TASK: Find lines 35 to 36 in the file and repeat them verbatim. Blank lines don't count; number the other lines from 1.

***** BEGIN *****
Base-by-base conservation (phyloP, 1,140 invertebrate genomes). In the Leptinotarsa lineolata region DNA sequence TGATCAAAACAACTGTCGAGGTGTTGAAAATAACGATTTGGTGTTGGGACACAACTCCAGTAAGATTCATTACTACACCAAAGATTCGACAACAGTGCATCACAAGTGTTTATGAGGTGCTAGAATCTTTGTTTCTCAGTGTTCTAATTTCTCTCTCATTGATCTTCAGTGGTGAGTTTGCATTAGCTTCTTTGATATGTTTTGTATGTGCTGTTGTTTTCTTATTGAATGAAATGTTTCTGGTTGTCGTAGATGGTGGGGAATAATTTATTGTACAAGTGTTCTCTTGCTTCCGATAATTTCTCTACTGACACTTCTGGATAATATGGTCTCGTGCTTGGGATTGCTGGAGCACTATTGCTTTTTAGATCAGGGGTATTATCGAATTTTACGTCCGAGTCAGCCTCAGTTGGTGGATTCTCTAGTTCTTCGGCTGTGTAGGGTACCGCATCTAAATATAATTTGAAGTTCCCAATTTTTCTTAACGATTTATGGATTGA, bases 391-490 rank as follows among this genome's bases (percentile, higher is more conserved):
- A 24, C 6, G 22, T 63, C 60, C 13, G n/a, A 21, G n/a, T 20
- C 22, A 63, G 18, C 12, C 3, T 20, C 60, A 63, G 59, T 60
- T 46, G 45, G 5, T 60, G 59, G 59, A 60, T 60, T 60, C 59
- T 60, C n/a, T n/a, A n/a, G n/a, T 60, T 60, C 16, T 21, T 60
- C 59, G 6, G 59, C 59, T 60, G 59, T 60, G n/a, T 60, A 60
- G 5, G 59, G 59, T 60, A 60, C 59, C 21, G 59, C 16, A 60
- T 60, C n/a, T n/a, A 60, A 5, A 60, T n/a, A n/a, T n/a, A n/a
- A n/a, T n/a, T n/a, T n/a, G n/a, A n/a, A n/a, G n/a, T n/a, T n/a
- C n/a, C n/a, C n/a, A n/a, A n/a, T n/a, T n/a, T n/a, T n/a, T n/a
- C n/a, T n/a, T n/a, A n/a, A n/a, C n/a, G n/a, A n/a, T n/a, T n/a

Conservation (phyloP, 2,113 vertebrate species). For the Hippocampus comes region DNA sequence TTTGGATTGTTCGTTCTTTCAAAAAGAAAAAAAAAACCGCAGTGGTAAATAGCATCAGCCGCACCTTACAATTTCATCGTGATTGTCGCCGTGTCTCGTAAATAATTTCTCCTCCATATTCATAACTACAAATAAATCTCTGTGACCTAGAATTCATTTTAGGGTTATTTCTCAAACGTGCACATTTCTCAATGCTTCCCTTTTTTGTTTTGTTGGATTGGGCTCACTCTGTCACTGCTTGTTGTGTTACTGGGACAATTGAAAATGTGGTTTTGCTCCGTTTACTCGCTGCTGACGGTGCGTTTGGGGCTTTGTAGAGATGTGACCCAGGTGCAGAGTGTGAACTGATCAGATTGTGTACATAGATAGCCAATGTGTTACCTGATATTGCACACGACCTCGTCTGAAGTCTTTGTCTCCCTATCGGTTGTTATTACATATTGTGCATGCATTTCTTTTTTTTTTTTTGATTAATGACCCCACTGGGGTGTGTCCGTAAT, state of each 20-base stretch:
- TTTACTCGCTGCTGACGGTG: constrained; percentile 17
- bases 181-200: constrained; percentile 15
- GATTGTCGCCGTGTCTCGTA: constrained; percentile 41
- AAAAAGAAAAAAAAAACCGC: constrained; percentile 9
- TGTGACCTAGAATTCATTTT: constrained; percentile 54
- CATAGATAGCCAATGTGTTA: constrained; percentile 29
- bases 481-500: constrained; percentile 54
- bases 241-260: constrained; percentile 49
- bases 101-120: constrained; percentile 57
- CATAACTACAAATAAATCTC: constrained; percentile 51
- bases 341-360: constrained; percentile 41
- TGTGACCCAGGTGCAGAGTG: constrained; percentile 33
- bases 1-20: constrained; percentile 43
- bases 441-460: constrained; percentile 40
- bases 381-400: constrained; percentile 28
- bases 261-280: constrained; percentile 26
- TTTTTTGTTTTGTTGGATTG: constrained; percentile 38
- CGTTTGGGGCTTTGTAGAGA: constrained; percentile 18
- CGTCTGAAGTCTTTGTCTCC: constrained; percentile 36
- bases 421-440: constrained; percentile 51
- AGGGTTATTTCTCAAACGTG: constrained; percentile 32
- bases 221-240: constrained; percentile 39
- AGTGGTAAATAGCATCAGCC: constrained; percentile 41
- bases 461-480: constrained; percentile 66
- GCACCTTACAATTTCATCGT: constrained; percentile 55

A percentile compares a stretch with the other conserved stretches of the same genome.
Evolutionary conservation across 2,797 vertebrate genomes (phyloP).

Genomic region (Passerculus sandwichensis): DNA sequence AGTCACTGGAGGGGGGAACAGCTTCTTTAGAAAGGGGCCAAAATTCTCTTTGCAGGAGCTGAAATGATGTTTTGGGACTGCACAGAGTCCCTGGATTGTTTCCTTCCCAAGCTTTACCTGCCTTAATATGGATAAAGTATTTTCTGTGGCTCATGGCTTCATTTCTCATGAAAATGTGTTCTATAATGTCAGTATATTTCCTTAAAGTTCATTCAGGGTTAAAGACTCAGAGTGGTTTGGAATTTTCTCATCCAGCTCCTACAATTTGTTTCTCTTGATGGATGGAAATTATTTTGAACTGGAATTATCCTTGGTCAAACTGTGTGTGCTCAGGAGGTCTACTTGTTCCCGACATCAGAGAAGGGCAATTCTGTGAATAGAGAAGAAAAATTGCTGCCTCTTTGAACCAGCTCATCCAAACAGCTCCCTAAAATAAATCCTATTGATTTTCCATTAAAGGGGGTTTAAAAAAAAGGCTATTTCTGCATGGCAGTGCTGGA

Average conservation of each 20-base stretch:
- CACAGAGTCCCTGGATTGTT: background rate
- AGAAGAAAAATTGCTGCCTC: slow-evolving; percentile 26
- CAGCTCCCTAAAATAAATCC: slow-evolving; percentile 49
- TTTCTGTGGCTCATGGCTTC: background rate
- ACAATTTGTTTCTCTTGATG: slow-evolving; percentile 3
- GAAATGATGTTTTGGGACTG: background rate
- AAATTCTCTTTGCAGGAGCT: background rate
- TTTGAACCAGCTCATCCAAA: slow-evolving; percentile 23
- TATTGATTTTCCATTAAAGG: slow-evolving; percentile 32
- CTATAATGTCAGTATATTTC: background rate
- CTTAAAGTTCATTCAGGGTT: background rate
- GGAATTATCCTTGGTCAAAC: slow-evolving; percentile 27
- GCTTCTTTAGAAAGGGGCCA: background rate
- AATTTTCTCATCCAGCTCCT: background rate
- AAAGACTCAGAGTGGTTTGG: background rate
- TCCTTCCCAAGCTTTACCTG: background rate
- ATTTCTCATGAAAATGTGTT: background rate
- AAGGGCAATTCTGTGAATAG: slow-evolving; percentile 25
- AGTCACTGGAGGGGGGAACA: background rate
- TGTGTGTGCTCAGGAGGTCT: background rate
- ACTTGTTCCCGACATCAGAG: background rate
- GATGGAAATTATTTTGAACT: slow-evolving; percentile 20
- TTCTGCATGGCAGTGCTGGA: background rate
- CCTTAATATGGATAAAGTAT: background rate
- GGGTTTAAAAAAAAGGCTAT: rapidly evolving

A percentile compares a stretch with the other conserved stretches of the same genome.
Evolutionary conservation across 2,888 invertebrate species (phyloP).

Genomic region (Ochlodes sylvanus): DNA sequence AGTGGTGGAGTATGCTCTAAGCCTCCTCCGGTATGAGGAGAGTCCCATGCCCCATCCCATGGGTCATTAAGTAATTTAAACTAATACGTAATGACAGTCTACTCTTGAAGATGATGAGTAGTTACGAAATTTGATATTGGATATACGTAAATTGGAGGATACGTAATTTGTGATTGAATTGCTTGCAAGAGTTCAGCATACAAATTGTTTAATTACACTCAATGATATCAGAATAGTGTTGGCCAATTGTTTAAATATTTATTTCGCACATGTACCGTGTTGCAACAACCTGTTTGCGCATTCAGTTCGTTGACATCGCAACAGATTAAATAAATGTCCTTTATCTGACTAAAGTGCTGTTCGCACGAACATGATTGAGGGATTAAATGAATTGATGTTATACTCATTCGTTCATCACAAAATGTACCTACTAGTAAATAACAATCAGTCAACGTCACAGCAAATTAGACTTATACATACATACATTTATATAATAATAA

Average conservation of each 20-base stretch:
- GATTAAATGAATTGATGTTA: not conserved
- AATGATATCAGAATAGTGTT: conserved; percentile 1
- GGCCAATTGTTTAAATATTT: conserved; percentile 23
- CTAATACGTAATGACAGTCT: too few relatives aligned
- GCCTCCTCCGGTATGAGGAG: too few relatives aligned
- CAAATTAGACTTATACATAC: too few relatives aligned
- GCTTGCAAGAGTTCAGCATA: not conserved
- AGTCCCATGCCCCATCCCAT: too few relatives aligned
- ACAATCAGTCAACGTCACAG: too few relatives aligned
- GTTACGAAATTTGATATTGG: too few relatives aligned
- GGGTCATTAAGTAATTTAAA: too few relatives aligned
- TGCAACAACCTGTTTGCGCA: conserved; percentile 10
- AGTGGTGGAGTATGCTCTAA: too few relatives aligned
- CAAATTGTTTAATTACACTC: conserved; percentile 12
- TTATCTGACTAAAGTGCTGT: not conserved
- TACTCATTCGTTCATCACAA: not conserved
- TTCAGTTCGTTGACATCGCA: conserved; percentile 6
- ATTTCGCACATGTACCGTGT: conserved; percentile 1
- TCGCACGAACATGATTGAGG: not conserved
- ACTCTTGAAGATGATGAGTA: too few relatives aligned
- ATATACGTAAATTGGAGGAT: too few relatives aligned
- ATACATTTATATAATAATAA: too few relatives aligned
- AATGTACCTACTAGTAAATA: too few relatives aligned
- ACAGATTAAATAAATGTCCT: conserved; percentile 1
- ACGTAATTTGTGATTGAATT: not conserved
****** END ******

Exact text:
- AGTGGTAAATAGCATCAGCC: constrained; percentile 41
- bases 461-480: constrained; percentile 66